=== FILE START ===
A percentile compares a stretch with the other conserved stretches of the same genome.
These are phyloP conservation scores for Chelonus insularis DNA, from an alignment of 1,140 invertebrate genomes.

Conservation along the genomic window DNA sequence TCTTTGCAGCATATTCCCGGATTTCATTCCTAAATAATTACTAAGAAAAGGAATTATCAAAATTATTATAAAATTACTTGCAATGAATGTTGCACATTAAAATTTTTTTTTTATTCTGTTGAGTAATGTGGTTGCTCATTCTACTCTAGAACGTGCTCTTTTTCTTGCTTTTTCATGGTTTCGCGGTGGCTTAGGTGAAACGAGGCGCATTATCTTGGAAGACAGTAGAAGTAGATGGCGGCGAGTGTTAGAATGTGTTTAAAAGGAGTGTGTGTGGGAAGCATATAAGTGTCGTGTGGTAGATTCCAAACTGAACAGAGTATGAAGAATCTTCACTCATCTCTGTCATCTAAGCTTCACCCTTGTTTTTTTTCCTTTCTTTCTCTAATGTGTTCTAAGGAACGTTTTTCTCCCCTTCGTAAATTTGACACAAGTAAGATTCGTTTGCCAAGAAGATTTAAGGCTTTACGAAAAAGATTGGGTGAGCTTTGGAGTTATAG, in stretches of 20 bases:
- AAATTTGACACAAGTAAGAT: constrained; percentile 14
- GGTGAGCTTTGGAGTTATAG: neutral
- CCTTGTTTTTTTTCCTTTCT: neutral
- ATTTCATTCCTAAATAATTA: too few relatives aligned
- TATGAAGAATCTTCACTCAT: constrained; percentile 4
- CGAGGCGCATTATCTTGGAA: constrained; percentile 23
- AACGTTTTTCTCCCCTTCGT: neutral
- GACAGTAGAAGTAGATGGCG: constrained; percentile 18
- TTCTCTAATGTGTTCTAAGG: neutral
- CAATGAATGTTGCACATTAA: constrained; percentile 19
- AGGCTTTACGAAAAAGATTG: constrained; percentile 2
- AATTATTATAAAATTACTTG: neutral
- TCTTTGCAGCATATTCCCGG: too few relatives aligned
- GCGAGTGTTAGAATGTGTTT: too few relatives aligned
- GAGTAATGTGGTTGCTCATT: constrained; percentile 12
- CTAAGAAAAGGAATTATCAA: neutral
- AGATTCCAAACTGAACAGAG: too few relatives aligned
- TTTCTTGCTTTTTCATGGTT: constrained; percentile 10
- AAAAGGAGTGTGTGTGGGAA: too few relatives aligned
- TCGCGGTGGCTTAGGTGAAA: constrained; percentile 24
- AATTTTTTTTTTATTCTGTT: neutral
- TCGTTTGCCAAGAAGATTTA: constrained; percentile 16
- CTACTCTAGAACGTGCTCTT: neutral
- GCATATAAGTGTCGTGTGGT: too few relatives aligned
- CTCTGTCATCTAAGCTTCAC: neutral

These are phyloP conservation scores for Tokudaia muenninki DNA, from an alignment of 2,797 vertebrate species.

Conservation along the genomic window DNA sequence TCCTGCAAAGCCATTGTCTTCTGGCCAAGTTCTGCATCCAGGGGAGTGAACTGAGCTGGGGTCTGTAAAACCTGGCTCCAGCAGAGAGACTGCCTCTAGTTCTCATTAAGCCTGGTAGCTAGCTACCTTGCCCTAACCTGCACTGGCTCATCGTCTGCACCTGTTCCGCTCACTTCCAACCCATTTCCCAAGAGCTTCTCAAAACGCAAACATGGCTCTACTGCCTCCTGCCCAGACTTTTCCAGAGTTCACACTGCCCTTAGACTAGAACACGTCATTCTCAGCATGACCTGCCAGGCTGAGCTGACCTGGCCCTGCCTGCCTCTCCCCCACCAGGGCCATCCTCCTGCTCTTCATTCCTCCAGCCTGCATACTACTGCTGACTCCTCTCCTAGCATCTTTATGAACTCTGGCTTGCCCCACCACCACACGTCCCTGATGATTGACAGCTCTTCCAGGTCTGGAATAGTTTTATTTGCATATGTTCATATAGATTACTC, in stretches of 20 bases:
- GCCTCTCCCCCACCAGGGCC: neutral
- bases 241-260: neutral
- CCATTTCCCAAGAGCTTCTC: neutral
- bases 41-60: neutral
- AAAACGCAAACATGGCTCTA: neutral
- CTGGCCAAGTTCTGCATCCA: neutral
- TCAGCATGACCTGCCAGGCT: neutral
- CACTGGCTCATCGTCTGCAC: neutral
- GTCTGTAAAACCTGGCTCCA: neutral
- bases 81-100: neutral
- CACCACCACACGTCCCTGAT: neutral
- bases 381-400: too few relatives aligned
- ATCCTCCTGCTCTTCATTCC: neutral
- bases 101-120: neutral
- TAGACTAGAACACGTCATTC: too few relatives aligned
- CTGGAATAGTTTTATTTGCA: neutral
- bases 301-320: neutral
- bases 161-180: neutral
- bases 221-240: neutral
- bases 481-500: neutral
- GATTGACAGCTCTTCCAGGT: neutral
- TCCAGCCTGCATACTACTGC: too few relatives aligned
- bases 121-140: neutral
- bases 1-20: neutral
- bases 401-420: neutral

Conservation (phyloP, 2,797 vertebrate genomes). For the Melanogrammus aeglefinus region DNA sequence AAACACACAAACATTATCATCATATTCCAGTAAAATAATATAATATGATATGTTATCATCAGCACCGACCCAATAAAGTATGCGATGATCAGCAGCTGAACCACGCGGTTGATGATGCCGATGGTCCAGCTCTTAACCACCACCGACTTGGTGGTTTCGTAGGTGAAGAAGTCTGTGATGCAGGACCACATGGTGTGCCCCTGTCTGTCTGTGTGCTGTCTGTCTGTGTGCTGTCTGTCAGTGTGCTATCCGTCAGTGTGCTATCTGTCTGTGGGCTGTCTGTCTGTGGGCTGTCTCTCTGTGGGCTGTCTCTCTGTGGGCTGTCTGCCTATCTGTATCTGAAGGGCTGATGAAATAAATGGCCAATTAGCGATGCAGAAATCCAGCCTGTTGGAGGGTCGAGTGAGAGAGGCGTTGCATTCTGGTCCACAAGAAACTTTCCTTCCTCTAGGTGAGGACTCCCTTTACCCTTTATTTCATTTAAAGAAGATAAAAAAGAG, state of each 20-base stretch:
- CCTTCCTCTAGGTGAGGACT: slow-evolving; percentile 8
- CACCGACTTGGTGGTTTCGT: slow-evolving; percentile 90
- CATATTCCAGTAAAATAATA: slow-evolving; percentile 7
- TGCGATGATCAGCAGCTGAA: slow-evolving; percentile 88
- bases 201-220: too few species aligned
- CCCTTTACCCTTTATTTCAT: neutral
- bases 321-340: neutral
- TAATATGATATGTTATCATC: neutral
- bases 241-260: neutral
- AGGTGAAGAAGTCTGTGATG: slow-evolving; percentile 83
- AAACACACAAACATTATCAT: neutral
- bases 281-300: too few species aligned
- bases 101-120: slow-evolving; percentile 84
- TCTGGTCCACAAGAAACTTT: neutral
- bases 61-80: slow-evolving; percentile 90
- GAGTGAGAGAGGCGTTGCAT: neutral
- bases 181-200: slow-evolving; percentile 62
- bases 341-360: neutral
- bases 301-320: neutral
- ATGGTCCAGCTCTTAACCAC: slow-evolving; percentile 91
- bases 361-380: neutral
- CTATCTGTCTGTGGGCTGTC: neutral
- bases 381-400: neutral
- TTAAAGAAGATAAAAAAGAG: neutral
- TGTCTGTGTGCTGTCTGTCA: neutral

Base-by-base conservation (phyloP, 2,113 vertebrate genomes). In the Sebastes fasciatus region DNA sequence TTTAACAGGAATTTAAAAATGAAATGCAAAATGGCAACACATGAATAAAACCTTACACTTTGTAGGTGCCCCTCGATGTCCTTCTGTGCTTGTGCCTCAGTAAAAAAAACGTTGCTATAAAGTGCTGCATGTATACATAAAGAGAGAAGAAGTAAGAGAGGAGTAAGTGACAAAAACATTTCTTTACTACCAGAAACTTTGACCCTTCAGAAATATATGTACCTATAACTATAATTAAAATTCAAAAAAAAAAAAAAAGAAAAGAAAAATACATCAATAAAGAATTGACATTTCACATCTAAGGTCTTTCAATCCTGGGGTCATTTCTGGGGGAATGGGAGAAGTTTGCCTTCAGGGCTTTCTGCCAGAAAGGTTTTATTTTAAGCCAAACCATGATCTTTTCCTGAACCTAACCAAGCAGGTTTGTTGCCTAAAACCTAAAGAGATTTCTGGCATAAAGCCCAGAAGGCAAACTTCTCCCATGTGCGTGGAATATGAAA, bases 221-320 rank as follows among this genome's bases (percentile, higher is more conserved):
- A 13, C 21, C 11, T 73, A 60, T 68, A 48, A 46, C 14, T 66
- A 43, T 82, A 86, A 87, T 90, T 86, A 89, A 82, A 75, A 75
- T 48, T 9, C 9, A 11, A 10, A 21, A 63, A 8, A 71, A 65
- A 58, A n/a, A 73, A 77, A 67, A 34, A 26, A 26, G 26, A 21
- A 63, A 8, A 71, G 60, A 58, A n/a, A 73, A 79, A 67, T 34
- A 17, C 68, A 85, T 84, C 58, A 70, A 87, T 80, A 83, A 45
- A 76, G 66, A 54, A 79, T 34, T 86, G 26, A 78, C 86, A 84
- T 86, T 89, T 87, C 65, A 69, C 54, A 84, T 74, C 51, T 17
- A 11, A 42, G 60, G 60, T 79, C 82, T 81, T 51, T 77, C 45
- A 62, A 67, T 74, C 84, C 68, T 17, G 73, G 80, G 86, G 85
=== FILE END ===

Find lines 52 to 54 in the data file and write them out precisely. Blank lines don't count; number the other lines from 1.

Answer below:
- TCCAGCCTGCATACTACTGC: too few relatives aligned
- bases 121-140: neutral
- bases 1-20: neutral